Funder's Disclaimer: To Go Or To Stay was funded by the Government of Canada’s Homelessness Partnering Strategy in 2012-2013.  The opinions and interpretations in publications and presentations included here are those of the author and do not necessarily reflect those of the Government of Canada.  The project was hosted by the Youth Emergency Shelter in Peterborough, Ontario.  Fay Martin, MSW, PhD, was the Principal Investigator; she gathered the data, was a primary voice in analysis, and is the author of the reports and presentations on this website.


About To Go Or To Stay

I, Fay Martin, developed the project in consultation with an Advisory Committee comprised of senior representatives in five areas of policy and practice directly involved in the decision of rurally-raised youth to stay where they were raised or leave for more urban centres, i.e., housing, education, employment, health – including mental health and substance use – and the justice system.  A list of Advisory Committee members is included as an Appendix in the final report.

About the Author

I live and work in East Central Ontario.  This project offered the opportunity for me to exploit the learning of several decades of social work, much of it with marginalized youth, and even more decades of living, much of it in rural Canada.  I conducted individual interviews with 48 youth, aged 16 to 30, who were raised in three counties in East Central Ontario, followed by three group discussions with specific foci, and several key informant interviews.  This website was created to share this rich mountain of data more broadly, for purposes of general illumination into the perspective of youth at this stage in their lives, or the education or training of people working with this population.  It is shared with the permission of the participants. 


I ‘direct scribed’ the individual interviews, an approach developed in practice and adapted in my doctoral work that allows the natural eloquence and wisdom of voices that are usually muted to be heard.  Specifically, I typed a verbatim record of both sides of the conversation on a lap top computer which participants could follow on a monitor, with both parties free to edit themselves during the process – I frequently modeled, self-editing.  Participants received a hard or electronic copy of the document and could make additional changes within seven days, at which point the material became data.  I am identified as ‘FM’ in the transcripts.  Some changes have been made to clarify meaning and others to protect privacy; these notes and modifications are contained by square parentheses: [  ]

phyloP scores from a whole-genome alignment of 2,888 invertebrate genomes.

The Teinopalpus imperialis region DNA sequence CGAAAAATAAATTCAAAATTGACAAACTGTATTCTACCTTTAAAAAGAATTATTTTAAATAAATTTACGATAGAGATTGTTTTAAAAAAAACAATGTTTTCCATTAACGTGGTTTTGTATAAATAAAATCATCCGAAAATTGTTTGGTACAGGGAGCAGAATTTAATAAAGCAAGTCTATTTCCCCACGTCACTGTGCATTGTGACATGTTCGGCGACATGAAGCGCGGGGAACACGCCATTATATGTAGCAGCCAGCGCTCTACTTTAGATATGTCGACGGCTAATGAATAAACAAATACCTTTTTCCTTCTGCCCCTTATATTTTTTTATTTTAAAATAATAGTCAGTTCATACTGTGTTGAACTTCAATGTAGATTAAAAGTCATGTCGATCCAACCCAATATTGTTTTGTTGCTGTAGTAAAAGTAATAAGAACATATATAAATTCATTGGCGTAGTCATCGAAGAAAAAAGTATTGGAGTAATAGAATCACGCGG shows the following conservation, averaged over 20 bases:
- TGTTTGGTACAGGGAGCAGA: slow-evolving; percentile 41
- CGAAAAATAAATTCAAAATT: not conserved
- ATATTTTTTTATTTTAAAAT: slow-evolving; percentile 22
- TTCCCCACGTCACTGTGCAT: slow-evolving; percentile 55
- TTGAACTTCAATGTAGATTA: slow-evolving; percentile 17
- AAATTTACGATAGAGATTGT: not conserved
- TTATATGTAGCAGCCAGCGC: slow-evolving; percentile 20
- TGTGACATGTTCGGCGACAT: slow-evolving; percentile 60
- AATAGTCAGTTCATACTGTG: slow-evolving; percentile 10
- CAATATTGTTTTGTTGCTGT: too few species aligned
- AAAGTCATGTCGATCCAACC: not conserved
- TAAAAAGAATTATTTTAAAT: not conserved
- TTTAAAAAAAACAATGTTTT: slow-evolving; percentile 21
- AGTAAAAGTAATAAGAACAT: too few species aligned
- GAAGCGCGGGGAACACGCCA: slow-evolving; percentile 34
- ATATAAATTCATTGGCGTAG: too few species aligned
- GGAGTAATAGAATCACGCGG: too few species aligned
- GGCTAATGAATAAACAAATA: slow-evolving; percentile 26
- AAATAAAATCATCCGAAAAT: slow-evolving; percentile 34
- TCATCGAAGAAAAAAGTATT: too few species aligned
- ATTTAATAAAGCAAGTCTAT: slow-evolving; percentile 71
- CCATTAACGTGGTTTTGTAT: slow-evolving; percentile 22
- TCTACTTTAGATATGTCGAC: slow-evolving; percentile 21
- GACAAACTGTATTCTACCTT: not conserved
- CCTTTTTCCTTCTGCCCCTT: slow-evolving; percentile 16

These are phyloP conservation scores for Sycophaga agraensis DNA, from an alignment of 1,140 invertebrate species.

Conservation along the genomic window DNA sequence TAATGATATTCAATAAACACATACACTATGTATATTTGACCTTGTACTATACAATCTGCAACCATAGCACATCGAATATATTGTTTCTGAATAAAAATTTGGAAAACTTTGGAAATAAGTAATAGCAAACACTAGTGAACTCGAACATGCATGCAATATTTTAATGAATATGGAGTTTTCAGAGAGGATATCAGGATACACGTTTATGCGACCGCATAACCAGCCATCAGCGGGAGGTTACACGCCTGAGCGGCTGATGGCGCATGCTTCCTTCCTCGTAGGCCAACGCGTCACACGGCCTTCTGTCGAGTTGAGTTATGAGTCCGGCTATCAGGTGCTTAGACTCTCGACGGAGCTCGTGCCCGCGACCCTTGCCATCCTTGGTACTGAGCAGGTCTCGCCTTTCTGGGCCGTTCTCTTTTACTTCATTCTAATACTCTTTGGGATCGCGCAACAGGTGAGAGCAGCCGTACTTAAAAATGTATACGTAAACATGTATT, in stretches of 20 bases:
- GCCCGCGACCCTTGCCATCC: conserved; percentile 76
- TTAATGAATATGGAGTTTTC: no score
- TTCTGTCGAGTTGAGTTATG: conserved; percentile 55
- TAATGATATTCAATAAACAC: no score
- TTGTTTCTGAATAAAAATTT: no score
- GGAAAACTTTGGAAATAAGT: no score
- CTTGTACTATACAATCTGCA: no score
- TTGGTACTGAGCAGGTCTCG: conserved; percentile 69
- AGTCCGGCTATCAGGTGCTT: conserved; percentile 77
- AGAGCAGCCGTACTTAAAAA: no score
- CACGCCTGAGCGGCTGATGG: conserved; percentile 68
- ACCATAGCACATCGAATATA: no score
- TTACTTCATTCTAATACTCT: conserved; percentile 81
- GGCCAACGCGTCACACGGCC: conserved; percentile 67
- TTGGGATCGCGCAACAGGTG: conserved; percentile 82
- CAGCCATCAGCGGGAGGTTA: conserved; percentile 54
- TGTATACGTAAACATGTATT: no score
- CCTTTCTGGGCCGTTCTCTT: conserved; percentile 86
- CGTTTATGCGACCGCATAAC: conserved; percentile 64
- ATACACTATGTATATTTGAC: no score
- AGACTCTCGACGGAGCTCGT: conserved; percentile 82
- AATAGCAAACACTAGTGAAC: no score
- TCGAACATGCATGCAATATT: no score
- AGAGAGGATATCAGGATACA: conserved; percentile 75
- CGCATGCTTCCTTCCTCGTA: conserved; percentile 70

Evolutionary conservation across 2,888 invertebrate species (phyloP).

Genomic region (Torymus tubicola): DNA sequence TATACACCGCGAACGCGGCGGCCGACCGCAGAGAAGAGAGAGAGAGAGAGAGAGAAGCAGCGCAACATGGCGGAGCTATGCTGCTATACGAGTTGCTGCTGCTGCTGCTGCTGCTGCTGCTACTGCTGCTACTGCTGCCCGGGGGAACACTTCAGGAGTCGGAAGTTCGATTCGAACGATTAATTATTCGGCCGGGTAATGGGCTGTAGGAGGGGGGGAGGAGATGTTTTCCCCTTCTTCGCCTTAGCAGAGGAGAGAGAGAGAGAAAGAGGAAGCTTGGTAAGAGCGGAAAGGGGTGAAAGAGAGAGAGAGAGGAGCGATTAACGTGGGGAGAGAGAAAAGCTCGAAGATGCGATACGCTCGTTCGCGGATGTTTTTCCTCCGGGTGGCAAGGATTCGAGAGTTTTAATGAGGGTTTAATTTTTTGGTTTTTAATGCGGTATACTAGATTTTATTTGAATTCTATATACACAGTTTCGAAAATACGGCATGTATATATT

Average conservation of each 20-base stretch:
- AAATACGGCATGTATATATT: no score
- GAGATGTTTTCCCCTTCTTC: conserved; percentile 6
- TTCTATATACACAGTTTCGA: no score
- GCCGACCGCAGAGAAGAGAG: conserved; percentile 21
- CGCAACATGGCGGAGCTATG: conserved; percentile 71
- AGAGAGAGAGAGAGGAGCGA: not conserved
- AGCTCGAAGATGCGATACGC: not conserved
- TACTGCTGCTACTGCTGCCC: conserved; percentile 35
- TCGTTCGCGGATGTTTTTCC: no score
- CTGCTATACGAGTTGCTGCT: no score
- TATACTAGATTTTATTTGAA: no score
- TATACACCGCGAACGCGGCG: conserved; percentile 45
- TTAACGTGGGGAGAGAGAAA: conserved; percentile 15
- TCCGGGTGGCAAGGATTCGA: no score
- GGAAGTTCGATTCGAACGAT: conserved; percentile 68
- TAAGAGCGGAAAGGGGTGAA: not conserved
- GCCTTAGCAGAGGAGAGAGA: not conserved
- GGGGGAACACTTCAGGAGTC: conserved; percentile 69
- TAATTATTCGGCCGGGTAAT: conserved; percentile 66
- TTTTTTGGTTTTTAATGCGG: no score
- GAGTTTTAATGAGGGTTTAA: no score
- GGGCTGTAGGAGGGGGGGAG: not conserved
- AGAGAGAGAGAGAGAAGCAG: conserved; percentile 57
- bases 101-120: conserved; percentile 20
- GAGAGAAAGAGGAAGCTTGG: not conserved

Interview Format

I first gave the subject an oral orientation to the project and they completed an application form with demographic data, and consents. The remainder of the interview was direct scribed and consisted of:

  • An invitation to the youth to describe his/her family circumstances in childhood – clarified and expanded through enquiry.
  • An examination of when and why and how the youth thought about and implemented decision/s ‘to go or to stay’ – clarified and expanded through enquiry

When the narrative appeared complete, I asked four standard ‘finish up’ questions, which are bolded in each narrative. The questions were:

  • In order that the reader may better understand the structure of this story, would you say what you think is the Most Important Event in this narrative?  It could be something that happened or something that didn’t happen, that most influenced how this story unfolded. 
  • Readers will form an opinion of how this story will turn out, good or not so good.  What do you say? 
  • What advice would you give to your younger self, whether or not that younger self would take the advice? 
  • What advice would you give to those of us who would like to be helpful to youth like yourself? 

The participant received $40 in cash for his/her participation.  There was often further chatting while the transcript was being printed.

After the Interview

I tidied the script, expanding shorthand used to expedite the process, correcting mis-spellings or obvious mistakes. 

After seven days I integrated changes or additions as instructed by participants (there were very few), saved the file in PDF form and shared it with members of the Advisory Committee, a sub-group of whom participated in co-analysis of the data.

The individual interviews took place between August and December 2012, in my home office, participant’s homes or agency space in which they were comfortable.  Participants who had spent the majority of their childhood in the three counties, excluding two cities, were recruited through service agencies or through social networks.  This gives a broad spectrum of perspective from very challenged to almost privileged youth, all of whom self-identified as ‘insecurely housed’, broadly defined as being one crisis away from losing the roof over your head

Co-analysis of this data – 662 pages, 257,500 words – took place over two days in January 2013.  Additional data were collected and integrated, and the report to funder was written in the following months and submitted in October 2013. 

This website is a central component in an on-going dissemination strategy. We welcome any comments or feedback you choose to offer.